UEIs are a great idea but they do not occur naturally so if we want to use them in exchanges then we have to create them.
As the variety of different, successfully completed, voluntary exchanges that are possible is limitless and as UEIs are to be universally exchangeable what UEIs need to reflect is at least one characteristic that is universally present in every successfully completed exchange. What is this characteristic?
There is one such characteristic and it lies outside of the completed exchanges themselves. It resides in the satisfied wants of the exchanging parties. These wants need to be measured, i.e. quantified, to be useful but there is a problem here, these wants are only resident in the exchanging parties’ heads and are thus not visible in the external world and if they are to become useful as UEIs then they have to be made visible.
The quantification of wants is reflected in the values represented by money. So the simplest and most natural way to externalise the wants involved in a successful exchange is to issue, as debt, new money to a person who is short of enough money to complete a purchase of goods and/or non-financial services. It is issued as debt in order to ensure that the person who spends it completes their side of the exchange by supplying a good or non-financial service. They will clearly have done so once settle their new money debt. Credit cards, which form a component of our current Money System, provide this facility exactly as needed.
Early attempts to create UEIs
These attempts used precious metals as the material on which to record value and they were successful because precious metals:
- have unquestionable value, which guarantees the money’s value
- are divisible into parts
- the parts are fungible, i.e. parts of the same size care interchangeable
That such UEIs always have built-in value is an advantage as their value is not in any way dependent on the system which produces them. That they have value from the beginning creates a problem however. They will have an owner before they are used as UEIs and this disables the exchange making abilities of all those who do not own any precious metals. Historically this condition was recognised as poverty.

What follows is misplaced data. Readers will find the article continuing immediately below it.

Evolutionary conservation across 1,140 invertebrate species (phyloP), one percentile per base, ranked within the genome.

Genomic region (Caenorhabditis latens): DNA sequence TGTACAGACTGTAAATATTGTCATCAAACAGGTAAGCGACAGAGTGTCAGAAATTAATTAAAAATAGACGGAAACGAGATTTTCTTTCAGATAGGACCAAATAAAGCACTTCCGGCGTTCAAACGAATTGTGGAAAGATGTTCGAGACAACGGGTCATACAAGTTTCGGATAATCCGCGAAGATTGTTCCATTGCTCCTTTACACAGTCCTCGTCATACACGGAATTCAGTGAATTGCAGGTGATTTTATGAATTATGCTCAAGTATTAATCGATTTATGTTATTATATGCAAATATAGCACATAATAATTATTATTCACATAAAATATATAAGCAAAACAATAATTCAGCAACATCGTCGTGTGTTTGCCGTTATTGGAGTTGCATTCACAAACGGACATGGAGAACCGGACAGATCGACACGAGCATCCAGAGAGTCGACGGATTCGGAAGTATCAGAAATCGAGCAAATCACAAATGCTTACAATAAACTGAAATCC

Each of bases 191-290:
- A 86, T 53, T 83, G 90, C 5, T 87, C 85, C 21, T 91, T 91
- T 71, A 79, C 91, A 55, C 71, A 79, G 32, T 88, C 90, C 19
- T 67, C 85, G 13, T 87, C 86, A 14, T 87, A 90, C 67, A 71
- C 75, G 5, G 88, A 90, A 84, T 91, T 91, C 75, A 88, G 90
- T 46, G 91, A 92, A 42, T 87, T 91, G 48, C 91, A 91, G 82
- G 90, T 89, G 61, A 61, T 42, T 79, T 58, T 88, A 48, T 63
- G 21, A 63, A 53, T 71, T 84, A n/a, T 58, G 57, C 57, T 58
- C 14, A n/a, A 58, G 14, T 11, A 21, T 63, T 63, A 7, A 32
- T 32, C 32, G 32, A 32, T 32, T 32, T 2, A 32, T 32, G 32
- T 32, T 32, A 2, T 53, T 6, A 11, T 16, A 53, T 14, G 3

If the UEIs consist of records of value written on paper, rather than imprinted on a precious metal, then nobody will be excluded from using UEIs because they lack any precious metals. However a record written on paper is totally reliant for its authenticity on the system, the Money System in our case, which creates and maintains the UEIs. The credit card facility, when used for the purchase of goods and/or non-financial services, adequately guarantees the value of the new money involved in the transactions.
The only problem is that credit cards are restricted to those who are already banked. So to include everybody in the cash economy all that is necessary is to develop ways for every citizen to have access to a credit card facility even the beggar on the street corner. Because of the existence of mobile phones and the Internet the way to do so technically already exists all that is necessary is for the State to ensure that the indigent have individual access to mobile phones capable of hosting E-wallet Apps.
In this way everybody would be supported by the Money System to continuously work to provide goods and/or non-financial services to settle their new money debt. This debt would have to have a Money System enforced limit on it to prevent inflation. This limit would logically be that of the social grant. For those whose new money debt could not be automatically settled by a social grant their access to new money would be dependent on them settling their new money debt through earning money in other ways otherwise they would remain permanently locked out of the system.